Sunday, February 10, 2013

Accounting for Situational Hitting with RE24

Many fans grumble that statistics like OPS and Batting Runs don't account for situational hitting.  For example, if Tigers slugger Prince Fielder singles with a runners on second and third to drive home two runs, he gets the same credit as he would for a single with the bases empty.  Some will argue that this is not fair because he contributes more to his team in the former scenario than the latter.  In this post, I will introduce a statistic which accounts for a hitter's performance in different circumstances.

Traditional fans like to address situational hitting with the familiar Runs Batted In statistic, but that is a team dependent measure.  A player has more or less opportunity to drive in runs depending on who is batting in front of him.  Thus, a player gets acknowledged for driving home runs, but does not get penalized for failing to drive home runs.  So, the RBI count is not an adequate measure of situational hitting.

Other fans point to batting average with runners in scoring position, but that is based on a limited number of plate appearances.  It also doesn't consider the number of outs, the specific base runners (e.g. bases loaded versus second base only) or the type of hit (single, double, triple or home run).  Additionally, it ignores a player's performance when no runners are in scoring position. 

What we want is a statistic which gives a player credit for everything he does including situational hitting.  Batting Runs Above Average by the 24 Base/Out States (RE24) - found at FanGraphs - does just that.  The RE24 statistic is also sometimes referred to as "Value Added".  This metric will give a player credit for his singles, doubles, and all other events, and gives him extra credit for hits occurring with runners on base.  It even gives him points for a scenario which most other metrics ignore - moving a runner over with a ground out.  Conversely, it subtracts extra points for hitting into double plays.

In a recent post, I discussed just plain Batting Runs or Weighted Runs Above Average (wRAA) which is an estimate of how many runs a player contributed to his team beyond what an average hitter would have contributed in his place.  The RE24 metric is similar to wRAA except that it uses base/out states in the calculation.  An example of a base/out state is "runners at first and third and one out".  There are 24 possible base/out states and RE24 takes all of them into consideration.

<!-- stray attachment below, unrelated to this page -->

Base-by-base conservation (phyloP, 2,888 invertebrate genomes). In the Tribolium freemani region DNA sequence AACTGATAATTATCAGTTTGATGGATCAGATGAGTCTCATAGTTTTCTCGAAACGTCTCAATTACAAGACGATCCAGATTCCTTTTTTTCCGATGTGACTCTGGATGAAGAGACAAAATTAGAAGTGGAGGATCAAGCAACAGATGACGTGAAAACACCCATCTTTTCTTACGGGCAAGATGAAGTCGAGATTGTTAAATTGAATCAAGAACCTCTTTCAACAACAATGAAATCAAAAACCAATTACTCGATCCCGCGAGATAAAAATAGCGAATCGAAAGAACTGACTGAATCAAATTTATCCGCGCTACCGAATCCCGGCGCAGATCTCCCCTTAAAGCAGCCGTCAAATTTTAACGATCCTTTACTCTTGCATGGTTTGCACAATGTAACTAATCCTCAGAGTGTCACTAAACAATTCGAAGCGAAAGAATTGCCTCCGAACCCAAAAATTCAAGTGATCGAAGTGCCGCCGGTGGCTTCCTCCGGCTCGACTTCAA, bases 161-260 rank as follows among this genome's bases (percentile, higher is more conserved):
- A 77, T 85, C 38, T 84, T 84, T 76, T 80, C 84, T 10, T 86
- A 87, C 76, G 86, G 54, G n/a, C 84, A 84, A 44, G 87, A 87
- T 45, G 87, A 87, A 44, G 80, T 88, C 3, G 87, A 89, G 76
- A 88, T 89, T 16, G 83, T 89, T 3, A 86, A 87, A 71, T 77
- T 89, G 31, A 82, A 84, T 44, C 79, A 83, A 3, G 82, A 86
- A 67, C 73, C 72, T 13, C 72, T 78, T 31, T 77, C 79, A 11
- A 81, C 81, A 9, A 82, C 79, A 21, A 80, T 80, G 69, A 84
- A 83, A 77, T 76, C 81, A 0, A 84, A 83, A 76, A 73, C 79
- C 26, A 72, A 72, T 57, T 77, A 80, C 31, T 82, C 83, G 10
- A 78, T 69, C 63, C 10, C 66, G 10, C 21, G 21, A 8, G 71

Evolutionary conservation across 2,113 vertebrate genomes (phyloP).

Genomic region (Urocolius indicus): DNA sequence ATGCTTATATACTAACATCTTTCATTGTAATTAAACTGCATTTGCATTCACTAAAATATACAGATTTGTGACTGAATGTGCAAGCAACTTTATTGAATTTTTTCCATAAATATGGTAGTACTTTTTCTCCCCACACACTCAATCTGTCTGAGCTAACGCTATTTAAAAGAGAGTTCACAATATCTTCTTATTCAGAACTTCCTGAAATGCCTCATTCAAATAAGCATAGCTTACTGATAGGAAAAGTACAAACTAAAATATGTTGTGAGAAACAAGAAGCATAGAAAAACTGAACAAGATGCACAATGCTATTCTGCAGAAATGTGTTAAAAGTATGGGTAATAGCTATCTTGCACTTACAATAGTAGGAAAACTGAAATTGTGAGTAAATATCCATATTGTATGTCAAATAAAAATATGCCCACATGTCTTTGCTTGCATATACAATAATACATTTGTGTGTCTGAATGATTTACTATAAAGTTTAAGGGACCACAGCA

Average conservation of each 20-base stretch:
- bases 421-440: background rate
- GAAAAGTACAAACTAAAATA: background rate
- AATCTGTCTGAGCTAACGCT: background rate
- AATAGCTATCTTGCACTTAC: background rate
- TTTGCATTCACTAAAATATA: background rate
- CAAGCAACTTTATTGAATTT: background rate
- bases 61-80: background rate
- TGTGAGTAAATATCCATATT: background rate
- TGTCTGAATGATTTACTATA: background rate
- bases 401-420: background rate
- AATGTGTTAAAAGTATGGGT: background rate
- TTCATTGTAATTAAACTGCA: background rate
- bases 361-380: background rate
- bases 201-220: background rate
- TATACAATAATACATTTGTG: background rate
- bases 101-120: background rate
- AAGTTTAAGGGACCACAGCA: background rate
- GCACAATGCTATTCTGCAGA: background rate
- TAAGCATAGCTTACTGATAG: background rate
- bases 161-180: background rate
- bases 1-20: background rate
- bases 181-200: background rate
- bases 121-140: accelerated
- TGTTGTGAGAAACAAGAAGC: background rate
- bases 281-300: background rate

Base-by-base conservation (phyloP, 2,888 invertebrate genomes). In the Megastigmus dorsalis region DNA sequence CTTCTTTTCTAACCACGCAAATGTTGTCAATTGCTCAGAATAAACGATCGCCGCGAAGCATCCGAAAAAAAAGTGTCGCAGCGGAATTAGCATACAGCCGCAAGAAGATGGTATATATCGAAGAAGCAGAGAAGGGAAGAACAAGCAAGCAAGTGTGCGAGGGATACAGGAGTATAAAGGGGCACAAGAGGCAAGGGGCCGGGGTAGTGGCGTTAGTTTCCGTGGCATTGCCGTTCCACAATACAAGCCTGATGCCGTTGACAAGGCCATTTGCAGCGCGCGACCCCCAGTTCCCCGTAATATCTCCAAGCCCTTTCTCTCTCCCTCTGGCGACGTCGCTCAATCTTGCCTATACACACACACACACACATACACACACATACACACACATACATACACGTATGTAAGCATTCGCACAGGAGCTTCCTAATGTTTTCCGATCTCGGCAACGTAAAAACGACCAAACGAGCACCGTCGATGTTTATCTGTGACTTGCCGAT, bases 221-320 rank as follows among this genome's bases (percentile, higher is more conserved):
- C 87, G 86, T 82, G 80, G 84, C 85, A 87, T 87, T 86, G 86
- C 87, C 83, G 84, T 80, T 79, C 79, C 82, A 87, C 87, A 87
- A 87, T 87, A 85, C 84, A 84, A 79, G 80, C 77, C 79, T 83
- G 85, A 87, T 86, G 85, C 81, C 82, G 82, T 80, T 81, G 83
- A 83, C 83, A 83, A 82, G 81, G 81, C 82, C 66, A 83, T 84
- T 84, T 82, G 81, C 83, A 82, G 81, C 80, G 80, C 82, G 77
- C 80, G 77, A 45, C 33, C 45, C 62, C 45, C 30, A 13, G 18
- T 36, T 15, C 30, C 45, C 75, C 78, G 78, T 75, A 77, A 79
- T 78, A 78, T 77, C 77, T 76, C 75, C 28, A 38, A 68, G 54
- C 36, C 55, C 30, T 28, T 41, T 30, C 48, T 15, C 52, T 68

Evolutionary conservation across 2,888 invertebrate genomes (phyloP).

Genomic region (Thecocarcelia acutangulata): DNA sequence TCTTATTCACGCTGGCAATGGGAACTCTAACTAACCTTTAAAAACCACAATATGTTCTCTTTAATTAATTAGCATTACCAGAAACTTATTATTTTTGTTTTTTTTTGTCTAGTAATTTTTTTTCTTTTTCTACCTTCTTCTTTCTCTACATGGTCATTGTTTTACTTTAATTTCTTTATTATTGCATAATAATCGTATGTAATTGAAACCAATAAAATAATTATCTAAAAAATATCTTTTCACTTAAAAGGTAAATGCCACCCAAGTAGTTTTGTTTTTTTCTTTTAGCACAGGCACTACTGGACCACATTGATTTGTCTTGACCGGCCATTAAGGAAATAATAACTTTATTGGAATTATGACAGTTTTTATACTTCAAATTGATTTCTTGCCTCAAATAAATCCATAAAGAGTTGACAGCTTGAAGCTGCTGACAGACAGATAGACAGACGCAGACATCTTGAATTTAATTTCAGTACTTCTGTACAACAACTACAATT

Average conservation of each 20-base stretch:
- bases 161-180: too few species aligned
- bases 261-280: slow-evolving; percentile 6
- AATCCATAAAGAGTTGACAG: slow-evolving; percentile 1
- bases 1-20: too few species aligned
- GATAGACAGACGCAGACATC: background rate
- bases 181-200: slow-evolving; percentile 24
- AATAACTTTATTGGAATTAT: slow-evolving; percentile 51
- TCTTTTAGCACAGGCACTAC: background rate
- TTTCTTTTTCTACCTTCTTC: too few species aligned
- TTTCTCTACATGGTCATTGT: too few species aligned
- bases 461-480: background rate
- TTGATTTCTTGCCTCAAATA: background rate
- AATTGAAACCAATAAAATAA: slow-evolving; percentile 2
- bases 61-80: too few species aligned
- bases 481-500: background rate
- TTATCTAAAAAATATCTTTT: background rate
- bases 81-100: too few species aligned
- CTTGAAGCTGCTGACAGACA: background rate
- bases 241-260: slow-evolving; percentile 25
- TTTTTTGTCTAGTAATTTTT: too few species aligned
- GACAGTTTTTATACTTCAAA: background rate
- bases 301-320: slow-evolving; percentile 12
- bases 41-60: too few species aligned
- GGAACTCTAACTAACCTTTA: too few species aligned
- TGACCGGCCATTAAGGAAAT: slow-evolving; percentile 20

In the calculation of wRAA, a double with the bases loaded and two outs counts the same (0.770 runs) as a double with the bases empty and no outs.  Conversely, RE24 counts the bases loaded double more than the bases empty double (2.544 versus 0.632) because it does more to increase the expected runs scored in the inning.

The RE24 metric for one at bat gives us the difference between run expectancy at the beginning and end of a play.  For example, suppose Fielder bats with a runner on first and one out. In that situation, we would expect 0.556 runs to score by the end of the inning.  Assume that Fielder then doubles, putting runners on second and third with one out. In that situation, we would expect 1.447 runs to score by the end of the inning. Therefore, Fielder's double is worth 0.891 runs.

Summing RE24 over all of a batter’s plate appearances yields his season total RE24. For
example, Fielder had a RE24 of 51 this year.  So, by that measure, he contributed 51 runs above what an average batter would have been expected to contribute given the same opportunities. This is a little higher than his 46 wRAA, which means that Fielder was especially good in situations with high run expectancy and added more to his team’s runs total than wRAA indicated.  We can estimate that he has contributed an extra 5 runs with his situational hitting.

Since situational hitting is largely (although not completely) random, RE24 is less predictive than wRAA and should not be used as a measure of ability.  It is, however, a good alternative to wRAA for looking at past performance.

Table 1 below shows us the RE24 in 2012 for some past and current Tigers.  Other columns in the table include, wRAA and the difference between RE24 and wRAA (RE24-BatRuns).  Fielder was the Tigers RE24 leader followed by Cabrera who had 47 RE24.  Cabrera was the runaway leader in wRAA (57), but cost the Tigers runs with situational hitting. Much of the reason for that was probably his high double play total.

Other Tigers who added value with situational hitting included Quintin Berry (+10) and newly acquired Torii Hunter (+6).  Other batters who tended to cost the Tigers runs in high-leverage situations were Delmon Young (-20) and Jhonny Peralta (-7).  Unlike Cabrera, those two did not hit well overall either.

Table 1: RE24 for Tigers (2012)

Player
RE24
wRAA
RE24-wRAA
Fielder
51
46
+5
Cabrera
47
57
-10
Hunter (LAA)
25
19
+6
Jackson
23
28
-5
Dirks
10
15
-5
Berry
7
-3
+10
Avila
-1
4
-5
Infante (DET-FLO)
-1
-2
+1
Boesch
-8
-11
+3
Peralta
-14
-7
-7
Santiago
-16
-13
-3
Raburn
-20
-18
-2
Young
-25
-5
-20

No comments:

Post a Comment

Sabermetrics Book

Sabermetrics Book
One of Baseball America's top ten books of 2010

Blog Archive

Subscribe

501 Baseball Books

501 Baseball Books
Recommended by Tiger Tales

Stat Counter

Site Meter